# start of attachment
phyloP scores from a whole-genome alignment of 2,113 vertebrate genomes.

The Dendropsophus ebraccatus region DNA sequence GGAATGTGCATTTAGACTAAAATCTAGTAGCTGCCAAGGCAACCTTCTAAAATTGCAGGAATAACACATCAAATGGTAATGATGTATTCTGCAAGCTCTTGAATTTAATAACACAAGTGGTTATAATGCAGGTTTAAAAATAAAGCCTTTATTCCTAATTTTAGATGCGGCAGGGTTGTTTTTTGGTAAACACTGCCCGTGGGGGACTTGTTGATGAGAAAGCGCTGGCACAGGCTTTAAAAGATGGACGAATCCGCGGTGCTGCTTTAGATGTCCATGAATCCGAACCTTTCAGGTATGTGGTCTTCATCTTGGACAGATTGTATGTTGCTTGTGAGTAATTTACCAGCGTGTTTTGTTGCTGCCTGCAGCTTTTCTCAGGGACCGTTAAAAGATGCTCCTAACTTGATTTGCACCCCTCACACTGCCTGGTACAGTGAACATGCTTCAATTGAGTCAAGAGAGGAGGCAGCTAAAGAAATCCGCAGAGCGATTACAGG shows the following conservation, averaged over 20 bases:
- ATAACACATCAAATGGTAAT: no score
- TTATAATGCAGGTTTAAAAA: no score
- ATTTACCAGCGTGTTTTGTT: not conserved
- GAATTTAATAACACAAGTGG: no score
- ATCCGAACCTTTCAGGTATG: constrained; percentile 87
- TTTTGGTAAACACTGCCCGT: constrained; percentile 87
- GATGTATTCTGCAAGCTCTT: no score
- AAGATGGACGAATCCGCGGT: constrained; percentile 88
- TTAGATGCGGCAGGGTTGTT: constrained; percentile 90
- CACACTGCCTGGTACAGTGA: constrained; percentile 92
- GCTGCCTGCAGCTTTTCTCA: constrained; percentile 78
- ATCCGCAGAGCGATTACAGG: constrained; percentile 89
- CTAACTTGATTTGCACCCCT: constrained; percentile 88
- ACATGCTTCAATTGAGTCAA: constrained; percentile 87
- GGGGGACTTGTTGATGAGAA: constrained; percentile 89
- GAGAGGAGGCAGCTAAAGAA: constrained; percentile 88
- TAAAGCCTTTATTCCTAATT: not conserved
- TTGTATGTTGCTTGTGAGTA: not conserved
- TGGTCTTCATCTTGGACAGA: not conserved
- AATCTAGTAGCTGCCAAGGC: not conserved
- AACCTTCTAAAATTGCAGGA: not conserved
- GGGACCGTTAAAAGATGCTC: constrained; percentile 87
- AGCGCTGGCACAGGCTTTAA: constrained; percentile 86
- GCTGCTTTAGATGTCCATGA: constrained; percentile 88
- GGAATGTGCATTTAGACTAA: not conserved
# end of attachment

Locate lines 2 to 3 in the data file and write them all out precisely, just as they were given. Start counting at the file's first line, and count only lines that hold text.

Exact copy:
The Dendropsophus ebraccatus region DNA sequence GGAATGTGCATTTAGACTAAAATCTAGTAGCTGCCAAGGCAACCTTCTAAAATTGCAGGAATAACACATCAAATGGTAATGATGTATTCTGCAAGCTCTTGAATTTAATAACACAAGTGGTTATAATGCAGGTTTAAAAATAAAGCCTTTATTCCTAATTTTAGATGCGGCAGGGTTGTTTTTTGGTAAACACTGCCCGTGGGGGACTTGTTGATGAGAAAGCGCTGGCACAGGCTTTAAAAGATGGACGAATCCGCGGTGCTGCTTTAGATGTCCATGAATCCGAACCTTTCAGGTATGTGGTCTTCATCTTGGACAGATTGTATGTTGCTTGTGAGTAATTTACCAGCGTGTTTTGTTGCTGCCTGCAGCTTTTCTCAGGGACCGTTAAAAGATGCTCCTAACTTGATTTGCACCCCTCACACTGCCTGGTACAGTGAACATGCTTCAATTGAGTCAAGAGAGGAGGCAGCTAAAGAAATCCGCAGAGCGATTACAGG shows the following conservation, averaged over 20 bases:
- ATAACACATCAAATGGTAAT: no score